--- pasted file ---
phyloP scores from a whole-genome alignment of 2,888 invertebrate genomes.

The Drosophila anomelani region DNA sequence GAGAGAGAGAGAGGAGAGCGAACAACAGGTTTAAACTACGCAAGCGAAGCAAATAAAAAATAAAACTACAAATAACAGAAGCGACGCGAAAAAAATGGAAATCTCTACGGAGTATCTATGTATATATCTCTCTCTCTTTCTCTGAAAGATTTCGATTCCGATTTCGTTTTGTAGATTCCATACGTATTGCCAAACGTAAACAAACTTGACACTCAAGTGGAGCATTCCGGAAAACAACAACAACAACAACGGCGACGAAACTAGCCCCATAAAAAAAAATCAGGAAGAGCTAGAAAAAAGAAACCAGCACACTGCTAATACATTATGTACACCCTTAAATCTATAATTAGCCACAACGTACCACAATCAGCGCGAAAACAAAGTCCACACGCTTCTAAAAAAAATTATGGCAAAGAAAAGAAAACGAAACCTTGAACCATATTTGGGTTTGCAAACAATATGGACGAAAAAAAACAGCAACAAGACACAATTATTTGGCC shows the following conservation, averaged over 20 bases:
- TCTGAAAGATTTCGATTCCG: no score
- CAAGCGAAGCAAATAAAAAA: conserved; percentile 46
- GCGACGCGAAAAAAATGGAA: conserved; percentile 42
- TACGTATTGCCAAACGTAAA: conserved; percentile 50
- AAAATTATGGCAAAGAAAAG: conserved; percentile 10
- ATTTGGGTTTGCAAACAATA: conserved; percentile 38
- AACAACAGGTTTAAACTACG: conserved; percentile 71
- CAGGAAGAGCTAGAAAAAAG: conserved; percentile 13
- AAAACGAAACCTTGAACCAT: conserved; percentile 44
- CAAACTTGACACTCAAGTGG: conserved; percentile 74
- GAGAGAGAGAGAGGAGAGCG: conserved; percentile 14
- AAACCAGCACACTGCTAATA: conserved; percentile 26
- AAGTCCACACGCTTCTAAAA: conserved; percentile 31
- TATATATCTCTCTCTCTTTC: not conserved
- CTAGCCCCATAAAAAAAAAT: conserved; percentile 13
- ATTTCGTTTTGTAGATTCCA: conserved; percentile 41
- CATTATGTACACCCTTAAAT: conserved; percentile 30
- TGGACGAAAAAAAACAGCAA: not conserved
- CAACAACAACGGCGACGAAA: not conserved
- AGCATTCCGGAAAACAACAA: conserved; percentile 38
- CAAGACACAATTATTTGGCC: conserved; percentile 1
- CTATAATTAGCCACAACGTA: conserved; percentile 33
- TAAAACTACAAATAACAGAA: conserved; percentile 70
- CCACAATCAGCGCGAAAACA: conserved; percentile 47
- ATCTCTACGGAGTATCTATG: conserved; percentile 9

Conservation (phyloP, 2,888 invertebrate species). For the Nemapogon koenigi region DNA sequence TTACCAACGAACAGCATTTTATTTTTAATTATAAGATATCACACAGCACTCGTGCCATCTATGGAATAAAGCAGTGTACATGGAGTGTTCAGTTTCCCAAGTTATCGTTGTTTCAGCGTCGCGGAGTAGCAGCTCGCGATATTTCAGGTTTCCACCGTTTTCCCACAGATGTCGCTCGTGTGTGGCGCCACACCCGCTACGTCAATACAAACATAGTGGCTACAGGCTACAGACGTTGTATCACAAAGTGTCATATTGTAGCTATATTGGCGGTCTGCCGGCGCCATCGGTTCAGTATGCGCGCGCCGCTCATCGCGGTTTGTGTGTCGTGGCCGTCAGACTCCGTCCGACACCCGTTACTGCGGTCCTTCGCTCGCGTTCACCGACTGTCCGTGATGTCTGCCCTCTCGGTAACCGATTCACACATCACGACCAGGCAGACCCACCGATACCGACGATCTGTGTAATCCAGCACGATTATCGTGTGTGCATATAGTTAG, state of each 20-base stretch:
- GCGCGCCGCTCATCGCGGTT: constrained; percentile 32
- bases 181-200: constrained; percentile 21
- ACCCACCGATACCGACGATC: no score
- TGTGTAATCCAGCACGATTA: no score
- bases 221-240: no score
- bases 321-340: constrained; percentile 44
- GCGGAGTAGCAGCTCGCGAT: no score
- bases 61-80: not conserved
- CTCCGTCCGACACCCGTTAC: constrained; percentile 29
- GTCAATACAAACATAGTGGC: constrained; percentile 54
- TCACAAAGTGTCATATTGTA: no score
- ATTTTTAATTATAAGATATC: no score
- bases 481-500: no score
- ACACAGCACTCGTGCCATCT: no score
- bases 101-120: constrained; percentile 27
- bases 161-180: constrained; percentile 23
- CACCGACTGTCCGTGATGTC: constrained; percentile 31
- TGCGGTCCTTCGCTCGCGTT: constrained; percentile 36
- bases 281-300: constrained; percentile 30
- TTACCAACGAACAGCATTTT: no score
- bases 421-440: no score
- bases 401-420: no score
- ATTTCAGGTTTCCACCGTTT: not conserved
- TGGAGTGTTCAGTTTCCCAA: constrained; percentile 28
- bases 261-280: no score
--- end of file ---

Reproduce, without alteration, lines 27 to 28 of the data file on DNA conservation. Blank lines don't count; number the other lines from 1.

- ATCTCTACGGAGTATCTATG: conserved; percentile 9

Conservation (phyloP, 2,888 invertebrate species). For the Nemapogon koenigi region DNA sequence TTACCAACGAACAGCATTTTATTTTTAATTATAAGATATCACACAGCACTCGTGCCATCTATGGAATAAAGCAGTGTACATGGAGTGTTCAGTTTCCCAAGTTATCGTTGTTTCAGCGTCGCGGAGTAGCAGCTCGCGATATTTCAGGTTTCCACCGTTTTCCCACAGATGTCGCTCGTGTGTGGCGCCACACCCGCTACGTCAATACAAACATAGTGGCTACAGGCTACAGACGTTGTATCACAAAGTGTCATATTGTAGCTATATTGGCGGTCTGCCGGCGCCATCGGTTCAGTATGCGCGCGCCGCTCATCGCGGTTTGTGTGTCGTGGCCGTCAGACTCCGTCCGACACCCGTTACTGCGGTCCTTCGCTCGCGTTCACCGACTGTCCGTGATGTCTGCCCTCTCGGTAACCGATTCACACATCACGACCAGGCAGACCCACCGATACCGACGATCTGTGTAATCCAGCACGATTATCGTGTGTGCATATAGTTAG, state of each 20-base stretch: